Monica Lewinsky Breaks 20-Year Silence on ‘The Clinton Affair’

With the near-constant speculation about whether there might soon be impeachment proceedings against the president for his various alleged misdeeds, as well as the ongoing reverberations of the #MeToo movement in the context of our national leaders, it is natural to think back to 1998 and the scandal that had both: President Clinton’s affair with former White House intern Monica Lewinsky, which led to his impeachment, only the second in American history. (Andrew Johnson was the first; Richard Nixon resigned before proceedings could begin.)

The whole ugly story is recounted in painstaking detail in The Clinton Affair, A&E’s three-night documentary event, produced by Alex Gibney (Enron: The Smartest Guys in the Room; Going Clear: Scientology and the Prison of Belief) and director Blair Foster (Taxi to the Dark Side; We Steal Secrets: The Story of Wikileaks) and including first-hand accounts from special counsel Kenneth Starr, Clinton associate Susan McDougal (who went to jail for contempt rather than testify), accuser Paula Jones, former right-wing media hatchet man David Brock, Clinton lawyer Bob Bennett, publisher Luciane Goldberg, journalist Michael Isikoff, and Monica Lewinsky.

Getting Lewinsky on camera to discuss her ordeal is a huge coup for this production, as she has never spoken publicly about it in any sort of detail, and her retelling of these huge, high-stakes events as she perceived them at the time — first as a smitten young woman barely out of college, nursing fantasies (very much encouraged by Clinton) that there might be something real between them, then as a frustrated, semi-scorned lover demanding to be taken seriously, and finally as the deeply betrayed, thoroughly terrified target of a federal investigation.

The film carefully puts its events in sequence and in context, beginning as Clinton was becoming a nationally known politician, through his (and the future First Lady’s) weathering of the revelation during the 1992 campaign that he’d been unfaithful, into the marked polarization of the two political parties that greeted his election (“When Democrats lose an election, they get sad; when Republicans lose, they get mad — and when they’re mad, there’s payback” it’s sagely observed), followed by the march of Republican-led investigations into both Clintons’ alleged misdeeds, setting the stage for Paula Jones’ sexual harrassment suit, and opening the door to questions about a young White House staffer.

To its credit, the doc never flinches from whether Clinton actually did what Paula Jones, Kathleen Willey, and Lewinsky accuse him of (he’s publicly only admitted to Lewinsky’s charges), presenting each woman’s account without any effort to cross-examine it. Whether or not you think he should have been impeached over it, it’s clear enough that the president behaved selfishly and recklessly, bringing great pain to at least four women and, it’s implied, many more we never hear about.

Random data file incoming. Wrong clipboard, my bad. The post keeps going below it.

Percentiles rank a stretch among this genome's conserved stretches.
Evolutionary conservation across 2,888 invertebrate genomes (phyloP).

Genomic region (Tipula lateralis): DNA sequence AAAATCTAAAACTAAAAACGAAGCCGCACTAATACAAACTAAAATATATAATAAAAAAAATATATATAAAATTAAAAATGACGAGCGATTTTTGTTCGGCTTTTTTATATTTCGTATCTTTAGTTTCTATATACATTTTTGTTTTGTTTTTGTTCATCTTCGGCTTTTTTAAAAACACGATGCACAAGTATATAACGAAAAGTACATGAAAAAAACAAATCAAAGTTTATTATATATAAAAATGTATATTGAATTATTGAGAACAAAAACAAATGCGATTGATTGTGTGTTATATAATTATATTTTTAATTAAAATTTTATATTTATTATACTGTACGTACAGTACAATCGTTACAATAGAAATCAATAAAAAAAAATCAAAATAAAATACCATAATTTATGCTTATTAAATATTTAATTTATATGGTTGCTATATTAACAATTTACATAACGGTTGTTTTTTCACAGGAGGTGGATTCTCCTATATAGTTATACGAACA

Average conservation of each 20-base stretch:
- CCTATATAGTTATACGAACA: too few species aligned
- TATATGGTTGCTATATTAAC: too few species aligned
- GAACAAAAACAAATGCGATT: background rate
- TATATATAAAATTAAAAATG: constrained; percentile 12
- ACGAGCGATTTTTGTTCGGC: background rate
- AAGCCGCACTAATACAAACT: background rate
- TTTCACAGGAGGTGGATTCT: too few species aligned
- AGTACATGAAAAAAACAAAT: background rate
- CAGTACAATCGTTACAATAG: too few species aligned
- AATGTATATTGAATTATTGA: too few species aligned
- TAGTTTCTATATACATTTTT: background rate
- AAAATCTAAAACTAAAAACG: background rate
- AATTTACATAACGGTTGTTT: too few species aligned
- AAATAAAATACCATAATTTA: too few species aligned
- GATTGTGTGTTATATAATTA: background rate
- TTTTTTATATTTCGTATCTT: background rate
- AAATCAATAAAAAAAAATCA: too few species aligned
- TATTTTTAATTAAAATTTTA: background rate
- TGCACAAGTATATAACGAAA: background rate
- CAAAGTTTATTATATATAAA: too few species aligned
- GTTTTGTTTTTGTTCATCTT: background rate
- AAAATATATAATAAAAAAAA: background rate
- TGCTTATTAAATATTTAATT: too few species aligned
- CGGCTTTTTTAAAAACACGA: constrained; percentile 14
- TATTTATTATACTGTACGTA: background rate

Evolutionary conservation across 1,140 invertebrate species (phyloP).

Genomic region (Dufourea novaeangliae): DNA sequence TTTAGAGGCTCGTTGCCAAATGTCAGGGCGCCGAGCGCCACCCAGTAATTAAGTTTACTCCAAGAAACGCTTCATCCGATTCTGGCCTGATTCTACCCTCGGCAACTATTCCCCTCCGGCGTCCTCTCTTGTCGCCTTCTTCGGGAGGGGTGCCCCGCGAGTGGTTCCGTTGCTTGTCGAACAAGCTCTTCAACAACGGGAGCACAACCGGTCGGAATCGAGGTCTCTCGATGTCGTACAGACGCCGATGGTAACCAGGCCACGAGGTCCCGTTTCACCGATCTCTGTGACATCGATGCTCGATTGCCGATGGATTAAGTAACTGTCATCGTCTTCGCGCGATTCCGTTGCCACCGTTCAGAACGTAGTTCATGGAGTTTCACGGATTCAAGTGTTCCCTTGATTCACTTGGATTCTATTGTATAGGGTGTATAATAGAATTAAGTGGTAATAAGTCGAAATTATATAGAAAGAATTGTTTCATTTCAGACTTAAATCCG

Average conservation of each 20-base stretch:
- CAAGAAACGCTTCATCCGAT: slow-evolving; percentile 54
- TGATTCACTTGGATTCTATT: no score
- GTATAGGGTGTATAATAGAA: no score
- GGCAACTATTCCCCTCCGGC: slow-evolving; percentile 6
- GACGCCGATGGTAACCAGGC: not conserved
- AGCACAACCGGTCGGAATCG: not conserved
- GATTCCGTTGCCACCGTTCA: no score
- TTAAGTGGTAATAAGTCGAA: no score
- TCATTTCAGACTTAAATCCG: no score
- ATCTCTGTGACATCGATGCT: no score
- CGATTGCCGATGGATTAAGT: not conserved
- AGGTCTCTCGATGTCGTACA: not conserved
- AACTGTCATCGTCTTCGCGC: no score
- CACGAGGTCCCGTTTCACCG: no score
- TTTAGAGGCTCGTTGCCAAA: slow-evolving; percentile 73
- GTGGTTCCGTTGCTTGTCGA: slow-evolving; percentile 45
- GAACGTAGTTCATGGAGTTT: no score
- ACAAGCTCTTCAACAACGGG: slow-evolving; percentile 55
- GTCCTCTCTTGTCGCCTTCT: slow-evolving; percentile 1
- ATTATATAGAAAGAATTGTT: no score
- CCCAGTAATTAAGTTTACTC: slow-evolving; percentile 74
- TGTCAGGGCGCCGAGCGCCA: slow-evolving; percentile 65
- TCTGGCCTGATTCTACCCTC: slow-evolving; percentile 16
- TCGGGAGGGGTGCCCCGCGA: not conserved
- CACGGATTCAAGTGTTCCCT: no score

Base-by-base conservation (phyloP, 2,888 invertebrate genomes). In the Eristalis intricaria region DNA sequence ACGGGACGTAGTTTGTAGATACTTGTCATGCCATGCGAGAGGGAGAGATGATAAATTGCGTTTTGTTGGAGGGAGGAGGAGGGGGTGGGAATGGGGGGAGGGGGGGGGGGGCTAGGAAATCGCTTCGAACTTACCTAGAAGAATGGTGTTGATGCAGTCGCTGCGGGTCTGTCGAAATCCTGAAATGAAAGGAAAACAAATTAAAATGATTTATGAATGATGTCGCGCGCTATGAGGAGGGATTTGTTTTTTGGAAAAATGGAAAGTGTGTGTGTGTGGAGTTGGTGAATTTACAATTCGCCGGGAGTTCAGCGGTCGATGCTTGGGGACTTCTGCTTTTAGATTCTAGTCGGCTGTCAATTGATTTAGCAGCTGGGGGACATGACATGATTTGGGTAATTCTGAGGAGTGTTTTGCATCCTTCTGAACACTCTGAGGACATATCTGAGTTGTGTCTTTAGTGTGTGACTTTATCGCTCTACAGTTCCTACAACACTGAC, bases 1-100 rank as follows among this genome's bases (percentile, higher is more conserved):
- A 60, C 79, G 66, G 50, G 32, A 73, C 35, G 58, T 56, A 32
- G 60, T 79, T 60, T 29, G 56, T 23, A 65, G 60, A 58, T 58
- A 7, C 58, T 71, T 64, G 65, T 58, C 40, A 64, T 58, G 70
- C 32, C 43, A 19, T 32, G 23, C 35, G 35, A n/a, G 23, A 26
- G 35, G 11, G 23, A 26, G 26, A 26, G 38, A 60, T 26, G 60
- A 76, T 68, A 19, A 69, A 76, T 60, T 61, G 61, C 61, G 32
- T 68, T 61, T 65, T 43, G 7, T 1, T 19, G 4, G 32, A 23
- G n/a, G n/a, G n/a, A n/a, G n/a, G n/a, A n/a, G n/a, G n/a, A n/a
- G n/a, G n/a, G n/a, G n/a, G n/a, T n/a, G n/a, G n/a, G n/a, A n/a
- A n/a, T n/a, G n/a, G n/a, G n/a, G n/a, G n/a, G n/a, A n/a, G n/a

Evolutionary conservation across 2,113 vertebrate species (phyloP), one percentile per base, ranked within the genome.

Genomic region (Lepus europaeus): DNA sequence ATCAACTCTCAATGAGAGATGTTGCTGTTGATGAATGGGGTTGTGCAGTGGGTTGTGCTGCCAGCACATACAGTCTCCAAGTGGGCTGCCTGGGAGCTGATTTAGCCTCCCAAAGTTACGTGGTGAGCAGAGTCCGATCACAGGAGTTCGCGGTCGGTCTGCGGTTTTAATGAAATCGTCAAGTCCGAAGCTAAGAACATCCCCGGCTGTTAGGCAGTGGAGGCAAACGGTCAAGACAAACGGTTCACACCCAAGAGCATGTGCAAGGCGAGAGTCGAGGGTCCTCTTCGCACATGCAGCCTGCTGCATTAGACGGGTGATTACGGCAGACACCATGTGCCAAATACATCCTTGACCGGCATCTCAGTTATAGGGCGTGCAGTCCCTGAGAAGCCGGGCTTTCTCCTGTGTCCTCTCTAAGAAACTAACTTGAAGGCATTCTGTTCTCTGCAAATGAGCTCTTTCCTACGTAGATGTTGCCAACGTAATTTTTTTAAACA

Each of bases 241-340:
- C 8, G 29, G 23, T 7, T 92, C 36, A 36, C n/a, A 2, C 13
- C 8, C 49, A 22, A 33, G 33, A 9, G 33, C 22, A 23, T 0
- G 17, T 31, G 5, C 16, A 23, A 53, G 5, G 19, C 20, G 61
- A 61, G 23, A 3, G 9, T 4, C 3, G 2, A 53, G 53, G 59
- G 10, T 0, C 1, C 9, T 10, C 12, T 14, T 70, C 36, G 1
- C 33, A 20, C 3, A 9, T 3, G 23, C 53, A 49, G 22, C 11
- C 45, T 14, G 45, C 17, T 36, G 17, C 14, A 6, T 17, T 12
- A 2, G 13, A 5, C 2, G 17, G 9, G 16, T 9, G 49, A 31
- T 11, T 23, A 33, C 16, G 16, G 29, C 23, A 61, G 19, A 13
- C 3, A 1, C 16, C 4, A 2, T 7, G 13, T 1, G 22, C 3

The contours of this story are well-known to those of us who remember living through it in real time, but again, the addition of Lewinsky’s voice makes it feel like it’s finally being told as completely as it can be told. (I think we can all agree that neither Bill nor Hillary Clinton is likely to comment any further on this matter anytime soon.) It’s striking how emotional Lewinsky gets even twenty years later, particularly as she describes her dawning realization of how thoroughly her trust was betrayed by her confidant, Linda Tripp, and the night the FBI held her in a hotel room and pressed her to wear a wire and record phone calls to implicate the president and his inner circle. Hindsight being 20/20, she is also clear-eyed about what drew her to him in the first place:

I don’t talk about this very often and I still feel uncomfortable talking about it because I think it’s one of those things where it’s not as if it didn’t register with me that he was the president. Obviously, it did. But I think in one way, the moment we were actually in the back office for the first time, the truth is I think it meant more to me that someone who other people desired, desired me. However wrong it was, however misguided, for who I was in that very moment at 22 years old, that was how it felt.”

Twenty years is a long time, and in the modern news cycle (which this matter helped give birth to) it feels like an eternity. But given the persistence of the issues involved — sexual politics, abuse of power, obstruction of justice, political vendetta, and presidency under seige — the time is right to revisit this story, whether you think you remember it or not.

The Clinton Affair airs over three nights starting November 18 on A&E, and will be available on demand.